Is artificial intelligence going to take our jobs? With the introduction of advanced chatbots like ChatGPT and Jasper late last year, that’s the question on many people’s minds these days. On Monday, Twin Cities Startup Week organizers convened a pair high-level panels to sort through the latest round of AI hype.
The answer, of course, is complicated. To hear AI advocates tell it, the technology probably won’t ever fully replace human work, but it may become complementary – and perhaps even necessary amid declining populations in Minnesota and elsewhere.
First things first: Artificial intelligence, as a concept, isn’t really new. The content on our social media feeds, for instance, has for years been determined by AI programs. The very term “artificial intelligence” dates back to at least the 1950s, when Dartmouth College mathematics professor John McCarthy convened a summer workshop on the topic in New Hampshire. Since then, there have been cyclical patterns of “AI summers and AI winters,” said Justin Grammens, founder and CEO of St. Paul-based software firm Lab651.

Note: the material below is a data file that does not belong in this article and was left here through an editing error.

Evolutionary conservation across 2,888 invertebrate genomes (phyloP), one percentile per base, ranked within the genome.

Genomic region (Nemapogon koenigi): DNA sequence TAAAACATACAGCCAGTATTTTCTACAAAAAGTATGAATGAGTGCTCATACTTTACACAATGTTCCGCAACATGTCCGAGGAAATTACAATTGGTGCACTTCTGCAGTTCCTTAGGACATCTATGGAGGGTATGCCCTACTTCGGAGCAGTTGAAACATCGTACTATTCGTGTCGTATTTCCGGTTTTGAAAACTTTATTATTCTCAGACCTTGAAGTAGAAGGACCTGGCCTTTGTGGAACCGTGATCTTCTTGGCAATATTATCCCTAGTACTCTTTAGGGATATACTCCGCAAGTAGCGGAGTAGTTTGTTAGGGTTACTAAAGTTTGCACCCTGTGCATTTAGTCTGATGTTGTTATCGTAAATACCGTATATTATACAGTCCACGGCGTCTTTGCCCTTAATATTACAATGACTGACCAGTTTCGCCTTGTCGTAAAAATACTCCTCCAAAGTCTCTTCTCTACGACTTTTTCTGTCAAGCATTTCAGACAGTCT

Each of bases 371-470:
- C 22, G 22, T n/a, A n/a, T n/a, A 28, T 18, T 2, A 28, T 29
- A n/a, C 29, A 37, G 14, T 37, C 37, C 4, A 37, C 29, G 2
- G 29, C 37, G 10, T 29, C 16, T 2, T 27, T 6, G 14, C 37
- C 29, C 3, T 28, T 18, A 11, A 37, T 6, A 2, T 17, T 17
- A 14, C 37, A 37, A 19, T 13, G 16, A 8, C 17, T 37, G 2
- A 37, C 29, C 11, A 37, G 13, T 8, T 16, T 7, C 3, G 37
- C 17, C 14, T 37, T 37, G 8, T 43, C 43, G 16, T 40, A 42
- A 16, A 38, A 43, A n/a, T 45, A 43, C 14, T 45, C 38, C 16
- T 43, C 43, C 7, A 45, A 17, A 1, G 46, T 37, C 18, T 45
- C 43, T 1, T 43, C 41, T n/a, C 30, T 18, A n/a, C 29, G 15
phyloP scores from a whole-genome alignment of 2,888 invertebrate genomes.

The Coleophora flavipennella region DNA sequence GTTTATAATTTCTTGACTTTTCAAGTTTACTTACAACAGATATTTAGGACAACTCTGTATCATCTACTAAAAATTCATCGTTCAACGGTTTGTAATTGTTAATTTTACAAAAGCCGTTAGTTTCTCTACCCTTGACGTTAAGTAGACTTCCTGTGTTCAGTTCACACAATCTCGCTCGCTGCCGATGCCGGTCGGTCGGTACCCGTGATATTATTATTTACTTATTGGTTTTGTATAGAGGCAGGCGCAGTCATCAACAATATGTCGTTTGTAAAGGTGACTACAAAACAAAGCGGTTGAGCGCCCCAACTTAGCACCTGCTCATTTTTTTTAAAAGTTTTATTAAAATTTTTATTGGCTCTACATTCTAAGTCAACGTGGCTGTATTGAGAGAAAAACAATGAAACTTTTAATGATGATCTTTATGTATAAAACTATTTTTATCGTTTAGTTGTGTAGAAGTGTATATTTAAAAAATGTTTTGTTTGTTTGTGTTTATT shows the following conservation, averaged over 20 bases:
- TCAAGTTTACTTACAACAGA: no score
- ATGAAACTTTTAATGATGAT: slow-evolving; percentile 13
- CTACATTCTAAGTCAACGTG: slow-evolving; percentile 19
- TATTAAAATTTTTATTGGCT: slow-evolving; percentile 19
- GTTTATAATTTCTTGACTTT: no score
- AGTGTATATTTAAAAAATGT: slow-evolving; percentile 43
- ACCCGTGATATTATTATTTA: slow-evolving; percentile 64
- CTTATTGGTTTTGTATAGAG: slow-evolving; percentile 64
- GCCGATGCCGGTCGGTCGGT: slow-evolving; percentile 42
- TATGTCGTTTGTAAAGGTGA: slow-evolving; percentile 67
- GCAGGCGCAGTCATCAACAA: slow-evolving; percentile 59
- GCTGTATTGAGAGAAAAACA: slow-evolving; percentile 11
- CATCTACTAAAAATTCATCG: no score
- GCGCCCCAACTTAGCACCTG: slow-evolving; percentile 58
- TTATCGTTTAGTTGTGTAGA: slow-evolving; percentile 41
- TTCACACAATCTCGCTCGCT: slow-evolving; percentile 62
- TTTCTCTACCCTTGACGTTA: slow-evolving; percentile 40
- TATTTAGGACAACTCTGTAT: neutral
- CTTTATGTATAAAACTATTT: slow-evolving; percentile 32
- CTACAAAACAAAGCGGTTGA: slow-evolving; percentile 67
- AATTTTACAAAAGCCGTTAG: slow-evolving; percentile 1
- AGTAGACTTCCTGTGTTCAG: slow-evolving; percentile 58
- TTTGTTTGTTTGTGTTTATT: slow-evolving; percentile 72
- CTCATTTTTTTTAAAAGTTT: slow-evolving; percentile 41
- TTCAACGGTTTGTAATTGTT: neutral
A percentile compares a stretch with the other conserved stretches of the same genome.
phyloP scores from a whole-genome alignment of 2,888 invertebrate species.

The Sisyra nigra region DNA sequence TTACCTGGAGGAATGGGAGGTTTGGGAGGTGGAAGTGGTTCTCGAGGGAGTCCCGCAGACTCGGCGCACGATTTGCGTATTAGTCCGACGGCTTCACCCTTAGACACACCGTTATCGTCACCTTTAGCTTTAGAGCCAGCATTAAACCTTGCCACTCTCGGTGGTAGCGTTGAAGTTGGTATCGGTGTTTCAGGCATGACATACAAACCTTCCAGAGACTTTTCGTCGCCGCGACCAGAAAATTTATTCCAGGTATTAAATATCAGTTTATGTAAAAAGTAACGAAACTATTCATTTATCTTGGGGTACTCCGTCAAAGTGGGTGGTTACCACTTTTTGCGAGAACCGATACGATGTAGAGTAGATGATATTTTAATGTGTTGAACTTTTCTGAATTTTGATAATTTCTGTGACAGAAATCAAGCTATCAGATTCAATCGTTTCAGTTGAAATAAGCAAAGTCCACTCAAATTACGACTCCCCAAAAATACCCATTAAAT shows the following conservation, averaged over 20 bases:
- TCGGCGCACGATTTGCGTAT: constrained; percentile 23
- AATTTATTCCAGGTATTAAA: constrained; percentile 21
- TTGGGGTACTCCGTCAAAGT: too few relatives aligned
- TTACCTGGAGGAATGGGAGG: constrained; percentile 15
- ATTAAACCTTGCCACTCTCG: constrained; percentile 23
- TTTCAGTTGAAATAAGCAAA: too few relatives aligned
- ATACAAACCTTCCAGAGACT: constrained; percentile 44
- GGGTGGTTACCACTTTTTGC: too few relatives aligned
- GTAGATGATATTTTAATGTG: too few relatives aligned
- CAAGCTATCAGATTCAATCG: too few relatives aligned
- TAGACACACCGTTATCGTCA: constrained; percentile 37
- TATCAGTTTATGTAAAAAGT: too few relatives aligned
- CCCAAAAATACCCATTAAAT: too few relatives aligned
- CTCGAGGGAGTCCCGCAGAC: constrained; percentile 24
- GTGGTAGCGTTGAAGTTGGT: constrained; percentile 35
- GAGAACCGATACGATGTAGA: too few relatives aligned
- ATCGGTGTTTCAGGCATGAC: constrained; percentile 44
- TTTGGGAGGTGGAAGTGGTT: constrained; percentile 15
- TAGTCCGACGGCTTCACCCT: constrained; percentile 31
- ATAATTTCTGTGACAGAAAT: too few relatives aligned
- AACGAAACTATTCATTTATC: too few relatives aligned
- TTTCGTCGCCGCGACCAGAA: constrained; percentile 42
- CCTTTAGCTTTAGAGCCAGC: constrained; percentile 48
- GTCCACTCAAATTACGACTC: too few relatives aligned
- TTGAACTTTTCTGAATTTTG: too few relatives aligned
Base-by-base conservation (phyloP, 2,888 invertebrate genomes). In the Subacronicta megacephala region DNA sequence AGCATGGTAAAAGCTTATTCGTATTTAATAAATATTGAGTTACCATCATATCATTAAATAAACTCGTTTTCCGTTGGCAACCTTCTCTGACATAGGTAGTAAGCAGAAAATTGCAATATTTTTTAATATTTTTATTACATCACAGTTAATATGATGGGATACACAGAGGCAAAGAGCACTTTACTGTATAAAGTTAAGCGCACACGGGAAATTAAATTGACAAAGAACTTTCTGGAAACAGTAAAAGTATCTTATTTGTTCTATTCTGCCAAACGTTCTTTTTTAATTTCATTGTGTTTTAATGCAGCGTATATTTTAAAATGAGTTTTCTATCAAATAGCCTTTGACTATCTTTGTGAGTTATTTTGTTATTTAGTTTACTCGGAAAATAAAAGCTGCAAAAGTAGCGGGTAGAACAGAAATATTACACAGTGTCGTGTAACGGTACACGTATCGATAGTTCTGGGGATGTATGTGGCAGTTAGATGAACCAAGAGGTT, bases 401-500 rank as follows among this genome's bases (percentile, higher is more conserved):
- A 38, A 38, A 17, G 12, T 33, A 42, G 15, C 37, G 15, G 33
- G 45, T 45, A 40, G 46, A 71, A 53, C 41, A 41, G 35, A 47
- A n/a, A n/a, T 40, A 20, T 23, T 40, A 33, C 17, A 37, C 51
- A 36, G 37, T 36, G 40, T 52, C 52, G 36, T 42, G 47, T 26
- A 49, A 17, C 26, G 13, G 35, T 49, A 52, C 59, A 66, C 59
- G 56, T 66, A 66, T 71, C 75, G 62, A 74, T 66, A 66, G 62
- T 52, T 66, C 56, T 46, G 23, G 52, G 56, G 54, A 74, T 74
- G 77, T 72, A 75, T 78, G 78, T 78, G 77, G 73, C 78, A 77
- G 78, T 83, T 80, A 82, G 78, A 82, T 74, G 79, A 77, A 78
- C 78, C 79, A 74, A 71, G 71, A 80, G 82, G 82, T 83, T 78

“This feels a little bit different,” said Grammens, who moderated a Monday morning panel at his company’s headquarters on Vandalia Street. “There are a lot of large companies – Google, OpenAI, Microsoft, and Meta – sort of pushing this harder and harder.”
What makes programs like ChatGPT different is their relative fluency in human language. Unlike AI programs of the past, so-called “large language models” like these are directly available to the average consumer; they’re not just running in the background. But the extent to which programs like ChatGPT actually “understand” the material they spit out is still debated; essentially, these tools are making sophisticated statistical guesses based on vast amounts of written material on the internet. One researcher has used the term “spicy autocorrect” to describe them. Yet that makes them particularly adept at things like passing law school exams, or generating reams of “SEO-friendly” content.